[Talk-us] US Bicycle Routes in KY, TN, AL, MS, and GA

Paul Johnson baloo at ursamundi.org
Sun Mar 10 18:19:16 UTC 2013

If I can get the route through Oregon, I wouldn't mind finishing out that

On Sun, Mar 10, 2013 at 10:03 AM, KerryIrons <irons54vortex at sbcglobal.net>wrote:

> Nathan,
> Thanks for letting me know the source of the OSM/OCM maps.  Paul Johnson
> has
> contacted me as well.
> As you may have seen from other e-mail exchanges the goal here is to have a
> coordinated mapping effort where the involved parties are communicating.
> The OSM/OCM maps were brought to our attention by one of the bike advocates
> working on USBR implementation.  The message was basically "I don't know
> where these came from and others I have contacted don't know either but
> we'd
> like to talk to whoever put them into the system."   Since the process for
> developing a USBR involves working directly with the local road agencies
> who
> have to approve the route we want to have clear communication with everyone
> involved in a "no surprises" environment.
> I'm not saying that the routes you have chosen are "wrong" in any way but
> that we need to have everyone in the loop from the start.
> We have been looking for how to maintain accurate maps of the USBRS as it
> grows and OSM/OCM may be a useful tool for that purpose.  We would like to
> engage mappers to help us so we need communication and coordination to make
> that happen.
> I think it would be productive for you and me to chat by phone at your
> convenience.  My number is 989-631-6368 and I'm available roughly 7:30 AM
> to
> 10:00 PM Eastern Time, any day of the week.
> Kerry
> PS - regarding your posts on the ACA forum:
> - I will contact AK DOT to see what they say about the limited access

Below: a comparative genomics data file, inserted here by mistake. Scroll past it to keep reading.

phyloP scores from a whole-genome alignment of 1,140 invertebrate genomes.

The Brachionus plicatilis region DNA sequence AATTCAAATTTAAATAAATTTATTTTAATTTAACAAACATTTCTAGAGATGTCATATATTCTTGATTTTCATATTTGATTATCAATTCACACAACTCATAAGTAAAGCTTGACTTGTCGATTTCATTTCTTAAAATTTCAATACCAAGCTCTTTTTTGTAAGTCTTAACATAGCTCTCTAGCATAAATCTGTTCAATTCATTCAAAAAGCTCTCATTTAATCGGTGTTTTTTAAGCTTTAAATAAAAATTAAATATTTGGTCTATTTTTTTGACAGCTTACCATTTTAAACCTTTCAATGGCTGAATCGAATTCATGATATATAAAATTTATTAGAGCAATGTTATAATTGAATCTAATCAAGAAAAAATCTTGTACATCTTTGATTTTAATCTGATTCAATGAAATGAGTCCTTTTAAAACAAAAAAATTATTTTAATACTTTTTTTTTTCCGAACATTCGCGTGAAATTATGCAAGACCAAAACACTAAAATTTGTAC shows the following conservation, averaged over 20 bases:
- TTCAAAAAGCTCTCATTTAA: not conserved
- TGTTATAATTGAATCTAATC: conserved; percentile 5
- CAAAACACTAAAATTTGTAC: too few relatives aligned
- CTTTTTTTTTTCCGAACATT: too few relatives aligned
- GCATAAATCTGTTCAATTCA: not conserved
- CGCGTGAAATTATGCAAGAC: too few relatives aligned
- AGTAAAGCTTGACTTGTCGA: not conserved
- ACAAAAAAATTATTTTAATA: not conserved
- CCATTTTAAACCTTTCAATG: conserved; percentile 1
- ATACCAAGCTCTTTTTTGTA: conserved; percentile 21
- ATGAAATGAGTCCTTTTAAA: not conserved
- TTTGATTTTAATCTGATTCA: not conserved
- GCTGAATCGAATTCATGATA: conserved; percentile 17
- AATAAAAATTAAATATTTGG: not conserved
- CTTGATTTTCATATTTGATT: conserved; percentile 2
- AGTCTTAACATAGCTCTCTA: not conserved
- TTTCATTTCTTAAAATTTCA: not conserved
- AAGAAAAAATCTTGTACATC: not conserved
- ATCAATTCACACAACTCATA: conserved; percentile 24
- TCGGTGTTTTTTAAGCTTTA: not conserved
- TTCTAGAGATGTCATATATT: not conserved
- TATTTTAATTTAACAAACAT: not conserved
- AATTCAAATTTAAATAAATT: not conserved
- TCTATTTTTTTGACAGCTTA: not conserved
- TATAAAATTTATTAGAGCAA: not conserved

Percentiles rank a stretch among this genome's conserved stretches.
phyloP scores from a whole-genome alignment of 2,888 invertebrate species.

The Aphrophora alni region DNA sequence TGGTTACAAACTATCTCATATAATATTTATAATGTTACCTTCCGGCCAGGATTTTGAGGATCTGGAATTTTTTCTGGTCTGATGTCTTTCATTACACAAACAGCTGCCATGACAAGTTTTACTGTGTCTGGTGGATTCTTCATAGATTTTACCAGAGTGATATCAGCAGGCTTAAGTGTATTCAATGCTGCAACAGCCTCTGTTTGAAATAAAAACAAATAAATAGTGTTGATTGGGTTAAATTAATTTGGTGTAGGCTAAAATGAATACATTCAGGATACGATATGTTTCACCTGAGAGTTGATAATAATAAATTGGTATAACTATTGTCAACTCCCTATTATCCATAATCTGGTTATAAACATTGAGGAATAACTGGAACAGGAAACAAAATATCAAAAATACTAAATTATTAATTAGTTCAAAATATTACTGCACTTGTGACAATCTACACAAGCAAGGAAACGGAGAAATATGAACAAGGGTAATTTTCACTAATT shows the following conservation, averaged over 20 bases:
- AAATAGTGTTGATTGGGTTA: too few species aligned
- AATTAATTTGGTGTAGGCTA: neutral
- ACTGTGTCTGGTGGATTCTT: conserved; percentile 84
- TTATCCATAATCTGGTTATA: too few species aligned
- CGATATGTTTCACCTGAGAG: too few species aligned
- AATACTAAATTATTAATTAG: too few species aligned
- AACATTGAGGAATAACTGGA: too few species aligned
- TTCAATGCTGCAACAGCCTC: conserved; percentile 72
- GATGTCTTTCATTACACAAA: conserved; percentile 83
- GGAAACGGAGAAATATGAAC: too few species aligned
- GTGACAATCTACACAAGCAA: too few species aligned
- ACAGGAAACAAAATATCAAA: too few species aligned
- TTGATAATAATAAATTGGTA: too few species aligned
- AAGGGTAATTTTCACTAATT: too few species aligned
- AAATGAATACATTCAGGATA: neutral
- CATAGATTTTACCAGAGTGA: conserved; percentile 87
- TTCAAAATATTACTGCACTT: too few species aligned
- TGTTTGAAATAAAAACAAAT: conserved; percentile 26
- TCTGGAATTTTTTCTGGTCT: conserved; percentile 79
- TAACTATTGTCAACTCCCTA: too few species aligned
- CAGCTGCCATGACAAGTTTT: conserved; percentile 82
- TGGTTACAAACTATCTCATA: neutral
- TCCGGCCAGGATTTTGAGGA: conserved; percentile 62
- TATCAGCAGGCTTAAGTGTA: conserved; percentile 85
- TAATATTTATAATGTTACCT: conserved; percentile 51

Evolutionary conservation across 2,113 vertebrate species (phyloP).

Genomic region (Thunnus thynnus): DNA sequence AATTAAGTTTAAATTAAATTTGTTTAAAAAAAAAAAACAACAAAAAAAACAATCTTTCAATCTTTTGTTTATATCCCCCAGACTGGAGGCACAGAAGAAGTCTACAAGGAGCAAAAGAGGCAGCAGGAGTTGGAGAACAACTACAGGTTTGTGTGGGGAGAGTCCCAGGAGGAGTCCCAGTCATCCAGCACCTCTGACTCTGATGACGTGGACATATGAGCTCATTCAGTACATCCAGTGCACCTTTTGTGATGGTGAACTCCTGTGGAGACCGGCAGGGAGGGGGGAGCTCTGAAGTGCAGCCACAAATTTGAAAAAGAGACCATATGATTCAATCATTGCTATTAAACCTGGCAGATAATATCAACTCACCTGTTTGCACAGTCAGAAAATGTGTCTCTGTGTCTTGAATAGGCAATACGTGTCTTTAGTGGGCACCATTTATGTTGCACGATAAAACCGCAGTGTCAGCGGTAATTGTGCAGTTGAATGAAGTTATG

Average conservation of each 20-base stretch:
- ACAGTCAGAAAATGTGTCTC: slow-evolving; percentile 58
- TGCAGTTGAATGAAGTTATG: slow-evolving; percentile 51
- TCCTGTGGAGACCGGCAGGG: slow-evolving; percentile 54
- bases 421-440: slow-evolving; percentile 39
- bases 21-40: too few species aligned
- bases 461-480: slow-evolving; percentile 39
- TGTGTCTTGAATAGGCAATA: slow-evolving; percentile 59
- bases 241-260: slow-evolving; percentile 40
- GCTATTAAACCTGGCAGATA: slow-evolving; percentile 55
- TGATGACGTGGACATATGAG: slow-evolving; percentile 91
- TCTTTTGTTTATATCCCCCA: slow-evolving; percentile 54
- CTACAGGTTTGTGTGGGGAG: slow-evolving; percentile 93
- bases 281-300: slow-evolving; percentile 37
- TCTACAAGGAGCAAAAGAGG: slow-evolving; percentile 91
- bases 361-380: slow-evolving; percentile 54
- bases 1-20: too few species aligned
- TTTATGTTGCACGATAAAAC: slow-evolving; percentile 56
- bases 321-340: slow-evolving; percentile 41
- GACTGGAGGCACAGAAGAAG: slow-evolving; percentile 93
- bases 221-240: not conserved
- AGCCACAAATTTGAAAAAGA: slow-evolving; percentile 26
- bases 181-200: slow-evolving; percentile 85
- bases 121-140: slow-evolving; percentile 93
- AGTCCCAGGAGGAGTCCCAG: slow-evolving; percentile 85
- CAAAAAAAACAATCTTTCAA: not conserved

> sections of SR 1 on USBR 97.  They are the ones who submitted the routes to
> AASHTO and so I assume they have somehow dealt with this issue.
> - The numbering system was developed by an AASHTO task force and approved
> by
> AASHTO and so the general grid is in place.  New routes can be and are
> added
> as needed but the general layout is firm.  One can always second guess the
> numbering choices.  USBR 76 is a "legacy" route based on the original
> Bikecentennial Route implemented in 1976 and is now the Adventure Cycling
> Association TransAm route.  All the other east/west route numbers work
> around it and while it does result in some distortion we don't see any
> serious issues that result.  Route density in the western states is and
> always will be low and the fact that 76 has an unusual number highlights
> that it is an outlier.  The federal highway system has comparable artifacts
> - e.g. US 6 runs south of US 10.
> -----Original Message-----
> From: Nathan Edgars II [mailto:neroute2 at gmail.com]
> Sent: Friday, March 08, 2013 4:31 PM
> To: irons54vortex at sbcglobal.net
> Subject: Re: [Talk-us] US Bicycle Routes in KY, TN, AL, MS, and GA
> I put them in, based on existing state bike routes that follow the
> corridors, except in Alabama where the state has actually identified
> proposed USBRS routings. These aren't just made-up routings, but existing
> routes that will presumably be the first iteration in the process. OSM also
> shows proposed roads whose alignment has not been finalized, such as the
> Southport Connector:
> http://www.openstreetmap.org/?lat=28.1227&lon=-81.3278&zoom=14&layers=M
> As for USBR 76 in Kentucky, it's my understanding that it's been approved
> but isn't signed. Thus showing it as an active route would be misleading to
> cyclists trying to follow it.
> Also note the routes out west, such as USBR 95. You'll want to talk to user
> Paul Johnson about that one.
> PS: I've made several posts on the ACA forum but got no response:
> http://www.adventurecycling.org/forums/index.php?topic=9929
> http://www.adventurecycling.org/forums/index.php?topic=11065
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